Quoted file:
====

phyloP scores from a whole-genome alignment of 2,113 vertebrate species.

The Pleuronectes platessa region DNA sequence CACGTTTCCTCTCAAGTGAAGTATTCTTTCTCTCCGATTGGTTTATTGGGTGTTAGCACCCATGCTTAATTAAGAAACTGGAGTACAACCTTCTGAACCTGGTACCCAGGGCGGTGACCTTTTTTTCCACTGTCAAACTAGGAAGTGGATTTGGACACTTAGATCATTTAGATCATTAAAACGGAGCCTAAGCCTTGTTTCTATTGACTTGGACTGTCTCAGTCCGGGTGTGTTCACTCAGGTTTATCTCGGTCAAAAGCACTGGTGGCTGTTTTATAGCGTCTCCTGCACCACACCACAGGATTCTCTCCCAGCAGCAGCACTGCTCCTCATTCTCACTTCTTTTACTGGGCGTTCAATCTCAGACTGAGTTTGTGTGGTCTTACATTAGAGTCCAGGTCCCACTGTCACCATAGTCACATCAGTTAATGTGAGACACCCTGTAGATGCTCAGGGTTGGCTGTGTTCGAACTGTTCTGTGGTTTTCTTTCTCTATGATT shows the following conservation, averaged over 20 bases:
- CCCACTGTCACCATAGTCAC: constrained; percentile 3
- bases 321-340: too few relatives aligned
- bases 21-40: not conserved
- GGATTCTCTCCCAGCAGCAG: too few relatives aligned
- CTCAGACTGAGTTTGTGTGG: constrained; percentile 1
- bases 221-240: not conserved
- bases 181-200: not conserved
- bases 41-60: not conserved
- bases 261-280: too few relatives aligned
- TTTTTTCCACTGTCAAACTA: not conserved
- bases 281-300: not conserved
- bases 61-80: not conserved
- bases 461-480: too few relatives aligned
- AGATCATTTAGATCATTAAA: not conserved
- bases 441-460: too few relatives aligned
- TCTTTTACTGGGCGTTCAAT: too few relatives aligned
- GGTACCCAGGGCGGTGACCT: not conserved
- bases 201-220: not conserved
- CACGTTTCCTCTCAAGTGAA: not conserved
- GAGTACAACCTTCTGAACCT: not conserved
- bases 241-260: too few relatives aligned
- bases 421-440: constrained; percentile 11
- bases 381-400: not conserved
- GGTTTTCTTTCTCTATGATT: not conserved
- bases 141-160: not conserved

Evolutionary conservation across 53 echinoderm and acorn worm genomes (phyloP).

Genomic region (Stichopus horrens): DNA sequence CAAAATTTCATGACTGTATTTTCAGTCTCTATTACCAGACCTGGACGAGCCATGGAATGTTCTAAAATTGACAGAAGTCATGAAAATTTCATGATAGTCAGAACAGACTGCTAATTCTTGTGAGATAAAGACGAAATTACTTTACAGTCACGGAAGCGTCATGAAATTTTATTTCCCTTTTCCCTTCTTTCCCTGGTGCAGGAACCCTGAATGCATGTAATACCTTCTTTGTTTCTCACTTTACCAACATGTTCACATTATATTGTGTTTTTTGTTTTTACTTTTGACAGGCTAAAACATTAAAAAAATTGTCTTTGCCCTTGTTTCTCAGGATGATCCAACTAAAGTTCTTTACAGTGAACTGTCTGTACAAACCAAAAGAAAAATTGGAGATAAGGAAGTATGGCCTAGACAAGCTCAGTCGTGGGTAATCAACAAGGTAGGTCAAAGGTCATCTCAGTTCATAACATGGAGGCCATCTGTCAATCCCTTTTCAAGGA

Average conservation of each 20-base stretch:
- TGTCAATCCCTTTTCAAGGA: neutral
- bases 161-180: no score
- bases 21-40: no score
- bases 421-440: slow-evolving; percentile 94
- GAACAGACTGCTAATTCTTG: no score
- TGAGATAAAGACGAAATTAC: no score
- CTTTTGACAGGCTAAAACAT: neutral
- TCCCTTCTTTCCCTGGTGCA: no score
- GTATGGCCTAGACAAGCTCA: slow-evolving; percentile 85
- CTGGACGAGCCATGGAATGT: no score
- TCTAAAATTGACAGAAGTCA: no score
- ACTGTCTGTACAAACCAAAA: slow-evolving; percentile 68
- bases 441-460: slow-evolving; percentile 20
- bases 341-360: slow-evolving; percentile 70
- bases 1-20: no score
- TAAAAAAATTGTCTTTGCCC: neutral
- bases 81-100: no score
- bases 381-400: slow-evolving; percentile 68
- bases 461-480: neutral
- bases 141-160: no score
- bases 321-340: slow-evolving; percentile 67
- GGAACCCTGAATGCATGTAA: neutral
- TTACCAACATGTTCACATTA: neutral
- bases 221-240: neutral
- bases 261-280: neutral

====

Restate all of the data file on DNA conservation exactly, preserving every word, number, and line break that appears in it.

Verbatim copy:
phyloP scores from a whole-genome alignment of 2,113 vertebrate species.

The Pleuronectes platessa region DNA sequence CACGTTTCCTCTCAAGTGAAGTATTCTTTCTCTCCGATTGGTTTATTGGGTGTTAGCACCCATGCTTAATTAAGAAACTGGAGTACAACCTTCTGAACCTGGTACCCAGGGCGGTGACCTTTTTTTCCACTGTCAAACTAGGAAGTGGATTTGGACACTTAGATCATTTAGATCATTAAAACGGAGCCTAAGCCTTGTTTCTATTGACTTGGACTGTCTCAGTCCGGGTGTGTTCACTCAGGTTTATCTCGGTCAAAAGCACTGGTGGCTGTTTTATAGCGTCTCCTGCACCACACCACAGGATTCTCTCCCAGCAGCAGCACTGCTCCTCATTCTCACTTCTTTTACTGGGCGTTCAATCTCAGACTGAGTTTGTGTGGTCTTACATTAGAGTCCAGGTCCCACTGTCACCATAGTCACATCAGTTAATGTGAGACACCCTGTAGATGCTCAGGGTTGGCTGTGTTCGAACTGTTCTGTGGTTTTCTTTCTCTATGATT shows the following conservation, averaged over 20 bases:
- CCCACTGTCACCATAGTCAC: constrained; percentile 3
- bases 321-340: too few relatives aligned
- bases 21-40: not conserved
- GGATTCTCTCCCAGCAGCAG: too few relatives aligned
- CTCAGACTGAGTTTGTGTGG: constrained; percentile 1
- bases 221-240: not conserved
- bases 181-200: not conserved
- bases 41-60: not conserved
- bases 261-280: too few relatives aligned
- TTTTTTCCACTGTCAAACTA: not conserved
- bases 281-300: not conserved
- bases 61-80: not conserved
- bases 461-480: too few relatives aligned
- AGATCATTTAGATCATTAAA: not conserved
- bases 441-460: too few relatives aligned
- TCTTTTACTGGGCGTTCAAT: too few relatives aligned
- GGTACCCAGGGCGGTGACCT: not conserved
- bases 201-220: not conserved
- CACGTTTCCTCTCAAGTGAA: not conserved
- GAGTACAACCTTCTGAACCT: not conserved
- bases 241-260: too few relatives aligned
- bases 421-440: constrained; percentile 11
- bases 381-400: not conserved
- GGTTTTCTTTCTCTATGATT: not conserved
- bases 141-160: not conserved

Evolutionary conservation across 53 echinoderm and acorn worm genomes (phyloP).

Genomic region (Stichopus horrens): DNA sequence CAAAATTTCATGACTGTATTTTCAGTCTCTATTACCAGACCTGGACGAGCCATGGAATGTTCTAAAATTGACAGAAGTCATGAAAATTTCATGATAGTCAGAACAGACTGCTAATTCTTGTGAGATAAAGACGAAATTACTTTACAGTCACGGAAGCGTCATGAAATTTTATTTCCCTTTTCCCTTCTTTCCCTGGTGCAGGAACCCTGAATGCATGTAATACCTTCTTTGTTTCTCACTTTACCAACATGTTCACATTATATTGTGTTTTTTGTTTTTACTTTTGACAGGCTAAAACATTAAAAAAATTGTCTTTGCCCTTGTTTCTCAGGATGATCCAACTAAAGTTCTTTACAGTGAACTGTCTGTACAAACCAAAAGAAAAATTGGAGATAAGGAAGTATGGCCTAGACAAGCTCAGTCGTGGGTAATCAACAAGGTAGGTCAAAGGTCATCTCAGTTCATAACATGGAGGCCATCTGTCAATCCCTTTTCAAGGA

Average conservation of each 20-base stretch:
- TGTCAATCCCTTTTCAAGGA: neutral
- bases 161-180: no score
- bases 21-40: no score
- bases 421-440: slow-evolving; percentile 94
- GAACAGACTGCTAATTCTTG: no score
- TGAGATAAAGACGAAATTAC: no score
- CTTTTGACAGGCTAAAACAT: neutral
- TCCCTTCTTTCCCTGGTGCA: no score
- GTATGGCCTAGACAAGCTCA: slow-evolving; percentile 85
- CTGGACGAGCCATGGAATGT: no score
- TCTAAAATTGACAGAAGTCA: no score
- ACTGTCTGTACAAACCAAAA: slow-evolving; percentile 68
- bases 441-460: slow-evolving; percentile 20
- bases 341-360: slow-evolving; percentile 70
- bases 1-20: no score
- TAAAAAAATTGTCTTTGCCC: neutral
- bases 81-100: no score
- bases 381-400: slow-evolving; percentile 68
- bases 461-480: neutral
- bases 141-160: no score
- bases 321-340: slow-evolving; percentile 67
- GGAACCCTGAATGCATGTAA: neutral
- TTACCAACATGTTCACATTA: neutral
- bases 221-240: neutral
- bases 261-280: neutral